Koelbl has an undeniable sympathy for anybody struggling for a bit more freedom in Saudi Arabia. Reading her reports leads to the conclusion that the go-ahead to women behind the wheel can never make up for arrests and executions of those who dared to criticise the country’s leaders.
Having been to the region on assignment many times during the past 10 years, Koelbl settled down in Riyadh, the capital city, for three months in 2018.
In her book, the reporter for weekly news magazine Der Spiegel portrays a former Guantanamo inmate and one of the country’s most influential entrepreneurs. Trying to find out as much as possible about people, tradition and religion, she attends a traditional wedding and travels to rural parts of the country.
“Zwölf Wochen in Riad” is both a clear analysis of political developments and an insightful portrait of daily life.
Zwölf Wochen in Riad. Saudi-Arabien zwischen Diktatur und Aufbruch
By Susanne Koelbl
Published by DVA (www.dva.de)
Let’s take a look at some enticing literary options for the holiday season.
“Winterbienen” is another epic novel by Norbert Scheuer. Having released books like “Die Sprache der Vögel” and “Am Grund des Universums” to unanimous acclaim over the last few years, “Winterbienen” has been lauded as “a fascinating piece of literature” that “conveys all human emotion: hope, fear, joy”.
By Norbert Scheuer
Published by C.H. Beck (www.chbeck.de)
Niko Alm is examining the strong ties between lawmaking institutions and the church. Investigating issues such as charity, state subsidies and ideology “Ohne Bekenntnis” confronts us with uncomfortable contradictions. At the end, the former Neos MP does not just list sources and links but also an appealing playlist featuring Nirvana, Rage Against the Machine and NOFX.
Ohne Bekenntnis. Wie mit Religion Politik gemacht wird
By Niko Alm
Published by Residenz Verlag (www.residenzverlag.at)
“Wir zerschneiden die Schwerkraft” is the first major release by Irmgard Fuchs. Born in Salzburg, Fuchs studied in Vienna and Berlin. Having been awarded with several scholarships, this 200-page collection underlines her reputation as one of Austria’s most promising young authors.
Wir zerschneiden die Schwerkraft
By Irmgard Fuchs
Published by Kremayr & Scheriau (www.kremayr-scheriau.at)
The Tatort series is guaranteeing an enthralling one and a half hours of primetime television for 50 years.
Why does this programme have an ironclad way to reach up to 14 million viewers each Sunday? What are the most striking differences between this German-Austrian-Swiss success story and the globally popular CSI franchise when it comes to displaying violence and the personality of its main characters? Teeming with surprises, creators of the Tatort series have landed themselves in controversy many times.
In “Mord zum Sonntag. Tatortphilosophie”, former University of Vienna professor Alfred Pfabigan takes a closer look into the matter. His minutely detailed analyses help understanding why Tatort episodes hardly ever fail to make an impression.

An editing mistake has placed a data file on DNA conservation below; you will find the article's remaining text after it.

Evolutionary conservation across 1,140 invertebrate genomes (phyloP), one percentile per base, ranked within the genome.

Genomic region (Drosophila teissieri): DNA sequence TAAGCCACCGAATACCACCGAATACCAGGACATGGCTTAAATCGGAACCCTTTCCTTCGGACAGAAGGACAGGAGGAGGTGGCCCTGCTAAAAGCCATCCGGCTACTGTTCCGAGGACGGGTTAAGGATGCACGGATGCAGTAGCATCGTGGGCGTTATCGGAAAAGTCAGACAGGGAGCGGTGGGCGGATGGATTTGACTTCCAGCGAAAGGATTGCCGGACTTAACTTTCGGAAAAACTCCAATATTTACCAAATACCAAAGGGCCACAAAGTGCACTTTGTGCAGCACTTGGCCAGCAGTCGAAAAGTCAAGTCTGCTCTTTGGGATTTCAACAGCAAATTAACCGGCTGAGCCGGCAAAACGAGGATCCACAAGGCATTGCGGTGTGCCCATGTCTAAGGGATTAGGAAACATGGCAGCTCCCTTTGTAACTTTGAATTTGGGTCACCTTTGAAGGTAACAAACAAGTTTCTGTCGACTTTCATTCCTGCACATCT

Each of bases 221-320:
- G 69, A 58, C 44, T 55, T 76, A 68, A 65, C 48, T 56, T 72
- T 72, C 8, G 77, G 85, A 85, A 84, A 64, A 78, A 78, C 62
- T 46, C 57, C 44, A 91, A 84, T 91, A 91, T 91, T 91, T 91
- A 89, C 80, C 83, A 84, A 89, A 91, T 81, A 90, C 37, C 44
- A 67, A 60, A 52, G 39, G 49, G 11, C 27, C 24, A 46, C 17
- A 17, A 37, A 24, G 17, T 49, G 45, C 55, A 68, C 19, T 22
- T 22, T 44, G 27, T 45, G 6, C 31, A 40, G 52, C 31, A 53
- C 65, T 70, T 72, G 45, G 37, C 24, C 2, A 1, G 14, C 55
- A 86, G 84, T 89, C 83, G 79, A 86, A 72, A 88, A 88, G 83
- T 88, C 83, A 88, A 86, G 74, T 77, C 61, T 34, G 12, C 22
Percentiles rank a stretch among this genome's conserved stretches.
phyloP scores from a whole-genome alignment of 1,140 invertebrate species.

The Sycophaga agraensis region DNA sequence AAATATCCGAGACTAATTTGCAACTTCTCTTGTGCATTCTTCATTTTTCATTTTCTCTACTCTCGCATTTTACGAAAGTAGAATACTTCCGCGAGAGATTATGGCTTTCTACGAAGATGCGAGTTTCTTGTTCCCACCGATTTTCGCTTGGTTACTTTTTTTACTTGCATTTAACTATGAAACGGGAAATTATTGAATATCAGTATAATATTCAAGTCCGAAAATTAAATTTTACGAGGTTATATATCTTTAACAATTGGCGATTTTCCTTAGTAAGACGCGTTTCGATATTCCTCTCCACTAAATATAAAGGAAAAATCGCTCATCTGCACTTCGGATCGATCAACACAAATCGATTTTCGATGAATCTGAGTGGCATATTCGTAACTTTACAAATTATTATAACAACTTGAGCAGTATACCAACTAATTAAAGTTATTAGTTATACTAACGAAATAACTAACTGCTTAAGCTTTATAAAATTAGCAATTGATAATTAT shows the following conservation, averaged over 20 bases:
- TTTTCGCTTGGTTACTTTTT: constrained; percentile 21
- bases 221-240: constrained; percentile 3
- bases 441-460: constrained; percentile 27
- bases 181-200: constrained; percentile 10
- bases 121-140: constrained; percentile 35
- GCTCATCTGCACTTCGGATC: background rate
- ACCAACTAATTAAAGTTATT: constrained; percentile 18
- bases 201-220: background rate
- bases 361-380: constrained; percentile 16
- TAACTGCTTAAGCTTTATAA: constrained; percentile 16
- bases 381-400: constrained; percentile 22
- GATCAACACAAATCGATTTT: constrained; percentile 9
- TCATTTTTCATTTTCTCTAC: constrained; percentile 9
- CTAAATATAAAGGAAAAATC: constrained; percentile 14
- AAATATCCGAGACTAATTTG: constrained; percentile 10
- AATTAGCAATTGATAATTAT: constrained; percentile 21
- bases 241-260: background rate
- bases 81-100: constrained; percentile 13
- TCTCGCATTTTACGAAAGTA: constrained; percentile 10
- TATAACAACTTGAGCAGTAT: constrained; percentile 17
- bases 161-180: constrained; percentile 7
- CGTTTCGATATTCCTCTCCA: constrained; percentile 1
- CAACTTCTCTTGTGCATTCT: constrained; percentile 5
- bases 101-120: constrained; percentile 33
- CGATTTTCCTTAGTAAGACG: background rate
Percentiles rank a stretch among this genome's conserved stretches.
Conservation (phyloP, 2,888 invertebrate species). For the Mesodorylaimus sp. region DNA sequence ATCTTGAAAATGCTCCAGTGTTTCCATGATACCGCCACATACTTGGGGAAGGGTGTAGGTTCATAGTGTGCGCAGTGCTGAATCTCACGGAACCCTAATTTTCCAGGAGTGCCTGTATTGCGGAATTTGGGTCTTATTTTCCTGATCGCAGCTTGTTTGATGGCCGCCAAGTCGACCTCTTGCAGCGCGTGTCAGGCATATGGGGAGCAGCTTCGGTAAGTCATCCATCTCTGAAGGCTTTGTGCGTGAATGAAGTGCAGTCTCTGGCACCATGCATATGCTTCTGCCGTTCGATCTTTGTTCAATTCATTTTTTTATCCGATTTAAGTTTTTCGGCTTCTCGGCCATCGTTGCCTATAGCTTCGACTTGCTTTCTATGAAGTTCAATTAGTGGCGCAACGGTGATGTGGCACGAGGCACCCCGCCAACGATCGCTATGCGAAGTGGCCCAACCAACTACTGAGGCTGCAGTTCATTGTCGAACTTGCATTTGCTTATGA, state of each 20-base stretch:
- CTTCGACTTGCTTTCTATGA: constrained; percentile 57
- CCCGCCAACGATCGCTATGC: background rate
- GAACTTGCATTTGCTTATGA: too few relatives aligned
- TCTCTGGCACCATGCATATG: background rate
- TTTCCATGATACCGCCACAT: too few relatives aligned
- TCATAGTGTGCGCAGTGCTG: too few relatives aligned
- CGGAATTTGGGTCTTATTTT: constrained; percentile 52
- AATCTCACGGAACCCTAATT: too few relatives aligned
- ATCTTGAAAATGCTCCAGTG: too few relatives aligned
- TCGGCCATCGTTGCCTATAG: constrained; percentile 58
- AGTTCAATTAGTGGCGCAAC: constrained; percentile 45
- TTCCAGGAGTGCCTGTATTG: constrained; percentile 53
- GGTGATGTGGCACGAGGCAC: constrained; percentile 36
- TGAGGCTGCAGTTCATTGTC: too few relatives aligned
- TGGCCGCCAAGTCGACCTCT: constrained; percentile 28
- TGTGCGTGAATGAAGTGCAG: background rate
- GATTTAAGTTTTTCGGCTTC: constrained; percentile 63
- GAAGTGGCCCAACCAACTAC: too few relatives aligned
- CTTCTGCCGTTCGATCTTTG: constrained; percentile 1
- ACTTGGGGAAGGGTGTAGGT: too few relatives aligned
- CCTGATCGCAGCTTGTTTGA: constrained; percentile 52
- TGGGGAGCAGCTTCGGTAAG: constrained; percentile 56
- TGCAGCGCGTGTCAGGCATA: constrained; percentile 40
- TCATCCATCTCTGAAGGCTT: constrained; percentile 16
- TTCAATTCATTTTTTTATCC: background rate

This book is anything but an easily digestible quick guide. Pfabigan examines links between seismic changes in German politics and Tatort plots. He also determines the reputation of the series in Europe’s post-war movie and television culture. Those aiming at unusual and rather complex perspectives won’t disappointed.
Mord zum Sonntag. Tatortphilosophie
By Alfred Pfabigan
Published by Residenz Verlag (www.residenzverlag.at)
An expert on the Middle East is revealing a direct correlation between corruptible elites and the uprising in the region. In his book “Arabisches Beben. Die wahren Gründe der Krise im Nahen Osten”, Rainer Hermann surprisingly refers to the 17th century Treaty of Westphalia when it comes to examining potential restructure measures for Syrian, Libya and Iraq.
The Frankfurter Allgemeine Zeitung journalist – who studied at universities in Freiburg, Basel, Rennes and Damascus – offers a bleak outlook. Hermann suggests that violence, terror and turmoil will continue to shatter the area for many decades to come.
“Arabisches Beben” reviews the first hint of revolt in Tunisia in 2011 but also underlines the devastating consequences of the controversial Sykes-Picot agreement from 1916.
Hermann – who was based in Istanbul and Abu Dhabi for many years – painstakingly documents how the US invasion of Iraq provided fertile ground for the Islamic State and other terrorist organisations.
Considering the deepening rift in the affected nations’ societies, uncertainties concerning the United States’ foreign policies and the European Union’s possible role as a negotiator, “Arabisches Beben” has discouraging news.
Arabisches Beben. Die wahren Gründe der Krise im Nahen Osten
By Rainer Hermann
Published by Klett-Cotta (www.klett-cotta.de)
Warnemünde is an idyllic seaside resort. But news of a horrific series of killings are sending shockwaves through the town in the book by Jana Jürß. Seven decapitated female bodies are found within seven days at the Baltic Sea in “Ostseekiller”. The German author’s smart storytelling will let you shiver with fear.
“Ostseekiller” is just one of numerous spine-tingling crime stories released by Gmeiner Verlag. “Alles Geld der Welt” by Gerhard Loibelsberger and Wildis Streng’s “Die letzte Kurve” are among its most recent publications of that genre.
The publishing house previously put out “Schaurige Weihnacht überall”, an acclaimed Christmas time thriller by Friederike Schmöe who is also the author of “Schockstarre” from 2007 and “Wernievergibt” (2011) among numerous other crime novels.
By Jana Jürß
Published by Gmeiner (www.gmeiner-verlag.de)